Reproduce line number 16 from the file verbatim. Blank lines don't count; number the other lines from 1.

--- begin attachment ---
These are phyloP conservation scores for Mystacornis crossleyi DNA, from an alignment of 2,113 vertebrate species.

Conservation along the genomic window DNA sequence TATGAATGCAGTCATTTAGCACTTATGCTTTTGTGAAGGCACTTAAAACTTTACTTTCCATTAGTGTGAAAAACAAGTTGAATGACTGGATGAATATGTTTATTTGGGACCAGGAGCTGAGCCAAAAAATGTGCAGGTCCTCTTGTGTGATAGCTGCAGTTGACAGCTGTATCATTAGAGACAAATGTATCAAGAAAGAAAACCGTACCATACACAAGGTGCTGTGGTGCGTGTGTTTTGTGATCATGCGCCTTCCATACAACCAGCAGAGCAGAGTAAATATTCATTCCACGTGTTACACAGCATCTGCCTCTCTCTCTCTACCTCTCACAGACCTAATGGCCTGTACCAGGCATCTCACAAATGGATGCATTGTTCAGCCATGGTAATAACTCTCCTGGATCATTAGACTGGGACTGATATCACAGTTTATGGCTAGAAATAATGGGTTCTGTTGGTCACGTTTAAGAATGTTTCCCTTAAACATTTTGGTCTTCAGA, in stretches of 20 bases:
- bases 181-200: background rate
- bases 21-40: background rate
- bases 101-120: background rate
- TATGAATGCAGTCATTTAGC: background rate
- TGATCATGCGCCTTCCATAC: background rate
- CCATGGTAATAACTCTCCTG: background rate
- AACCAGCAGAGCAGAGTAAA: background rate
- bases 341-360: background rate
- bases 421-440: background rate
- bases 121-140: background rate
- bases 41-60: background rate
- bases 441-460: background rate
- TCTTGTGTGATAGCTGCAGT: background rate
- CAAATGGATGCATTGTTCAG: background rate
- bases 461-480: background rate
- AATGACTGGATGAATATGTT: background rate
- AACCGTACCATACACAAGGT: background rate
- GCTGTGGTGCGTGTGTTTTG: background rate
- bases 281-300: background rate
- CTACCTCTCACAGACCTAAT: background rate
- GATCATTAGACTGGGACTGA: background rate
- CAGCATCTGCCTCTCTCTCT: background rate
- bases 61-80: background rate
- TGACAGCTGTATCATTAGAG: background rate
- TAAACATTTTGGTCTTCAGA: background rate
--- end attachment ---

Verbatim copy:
- CAAATGGATGCATTGTTCAG: background rate